Cafe Reviewed: Wednesday, October 1, 2003
Fresco’s Cocina Mexicana\r\nTortilla soup (bowl) $3.99\r\nQueso (cup) $2.49\r\nHouse steak fajitas $9.29\r\nBuild your own two-item combo $6.49
Mexicali Blues

Ain’t nuthin special about Fresco’s — except the good vibe.


Fresco’s Cocina Mexicana

7432 Denton Hwy, Watauga. 817-498-6370. Tue-Thu 11am-10pm, Fri & Sat 11am-11pm, Sun 11am-9pm. All major credit cards accepted.

f you’ve never eaten Mexican food, Fresco’s tacos would taste good. But if you know the joy of perfectly fluffy refried beans or tortillas that melt in your mouth, the food at Fresco’s will not satisfy. The fare is about as monochromatic as a Taco Bell burrito. Don’t tell that to the residents of Watauga, though: They pack Fresco’s because it’s one of the few Mexican restaurants in town, and, in the absence of good Mexican food, the mediocre obviously suffices.

If dining out means a maître d’ and a waitperson, Fresco’s again stumbles. The restaurant resurrects the take-a-number-table-service that as a kid in the 1970s I thought was really cool. What was appropriate for family dining 25 years ago is now annoying. No amount of repackaging cafeteria service as a slick restaurant genre called “fast casual” makes eating by numbers any less cumbersome.

What Fresco’s does have is a good vibe. The space reminds me of a large, round pueblo dwelling but with a vaulted ceiling over the entry. There’s a patio that leads to a large fountain, dubbed a “storyteller fountain” by managing partner and head chef David Mitchell. (Mitchell had seen a similar fountain in the mountains of Mexico that was used by tale-spinning mamacitas.) The décor inside is contemporary southwestern. Think teal, brown, rust, orange, and gold — thankfully arranged without silhouettes of howling coyotes all over the place. The chairs are very comfortable, but adult diners may not want to linger — the noise generated by the many children and babies is loud enough to try the patience of a saint.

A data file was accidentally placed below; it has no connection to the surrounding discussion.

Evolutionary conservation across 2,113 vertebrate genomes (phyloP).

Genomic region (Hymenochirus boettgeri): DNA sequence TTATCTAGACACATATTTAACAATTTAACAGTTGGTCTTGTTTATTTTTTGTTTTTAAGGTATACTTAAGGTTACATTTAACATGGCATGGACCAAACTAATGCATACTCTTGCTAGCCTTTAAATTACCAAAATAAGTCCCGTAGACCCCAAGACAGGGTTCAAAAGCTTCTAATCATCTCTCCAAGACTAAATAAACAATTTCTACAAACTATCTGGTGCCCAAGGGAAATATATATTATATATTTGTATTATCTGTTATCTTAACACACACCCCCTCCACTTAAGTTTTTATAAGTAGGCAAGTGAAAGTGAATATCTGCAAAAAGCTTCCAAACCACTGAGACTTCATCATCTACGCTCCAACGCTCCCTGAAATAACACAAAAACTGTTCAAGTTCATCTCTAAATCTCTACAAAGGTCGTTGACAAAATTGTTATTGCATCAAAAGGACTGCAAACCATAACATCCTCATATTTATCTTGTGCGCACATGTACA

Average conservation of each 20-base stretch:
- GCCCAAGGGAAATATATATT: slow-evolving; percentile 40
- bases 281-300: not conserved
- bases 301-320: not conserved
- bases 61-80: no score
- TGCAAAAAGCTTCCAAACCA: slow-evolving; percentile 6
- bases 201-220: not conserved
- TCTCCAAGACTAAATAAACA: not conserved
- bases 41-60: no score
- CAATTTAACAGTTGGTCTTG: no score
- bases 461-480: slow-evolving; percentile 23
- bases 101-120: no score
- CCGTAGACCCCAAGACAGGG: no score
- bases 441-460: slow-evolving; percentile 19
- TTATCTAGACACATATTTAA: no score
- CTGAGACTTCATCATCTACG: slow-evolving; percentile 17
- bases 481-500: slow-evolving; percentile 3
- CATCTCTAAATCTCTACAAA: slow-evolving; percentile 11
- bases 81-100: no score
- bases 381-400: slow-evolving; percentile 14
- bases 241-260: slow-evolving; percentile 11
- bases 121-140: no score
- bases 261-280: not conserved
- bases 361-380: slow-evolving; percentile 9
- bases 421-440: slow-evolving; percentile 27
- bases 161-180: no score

I visited on a sultry Saturday night, and, judging by the crowds, so did most of Watauga. The line to order food filled the 20-foot-long entranceway. After placing an order and picking up drinks, the party is given a number and shown to a table. The pay-when-you-order set-up makes it difficult to consume multiple drinks. On the plus side, it does keep the tab manageably cheap.

I barely had a moment to savor the chips and my margarita (although it came from a tap, the drink was full of tequila). The appetizers, queso dip and tortilla soup, arrived a scant five minutes before the entrées.

The chips, aside from a few oily duds, were hot and crunchy, and the salsa was really terrific. It was made with roasted tomatoes and dried chiles — it had a rich, smoky flavor. The other salsas on the salsa bar were good but not as delightful as the signature red.

Queso, never a particularly interesting menu item, lived down to expectations. It had a distinctly powdered flavor, as if the cheese and spices began in a packet. It was lovely to look at — pale yellow with a swirl of green tomatillo sauce on top — but was overly salty and artificial tasting. As much as I loathe to say it, the queso could have used a shot of Velveeta cheese food.

Fresco’s tortilla soup was as delectable as the queso was deplorable. A news release announcing the restaurant mentioned that the soup used real chicken stock, and, though I’m not sure what unreal chicken stock would be, the soup was crazy-good, with vegetables like zucchini, roasted corn, tomato, and ripe avocado. It was jubilant and fresh.

For entrées, my guest and I tried the house steak fajitas, a dish designed for low-carb dieters. Too bad for us: The meat was absolutely cooked to death and served on a bed of onion, onion, and more onion, with other veggies like cauliflower, broccoli, zucchini, and bell peppers tossed in as afterthoughts.

We also tried a two-item platter. One chicken enchilada with sour cream sauce and one crunchy chicken taco with beans and rice. The chicken really came up short. It was flavorless, as though it had been boiled past all reason. The sour cream sauce that we ordered on the side came atop the enchilada, and the crispy taco was as flavorless as the chicken. Just when I thought it couldn’t get any worse, I tried the beans. “Spoiled” is the word that comes to mind. The rice was slightly better, full as it was of crunchy and moist grains.

I like this place and can tolerate the modified cafeteria service, but the owners will have make the stuff on their menu taste more like real food than fast food before I’ll return for another meal.

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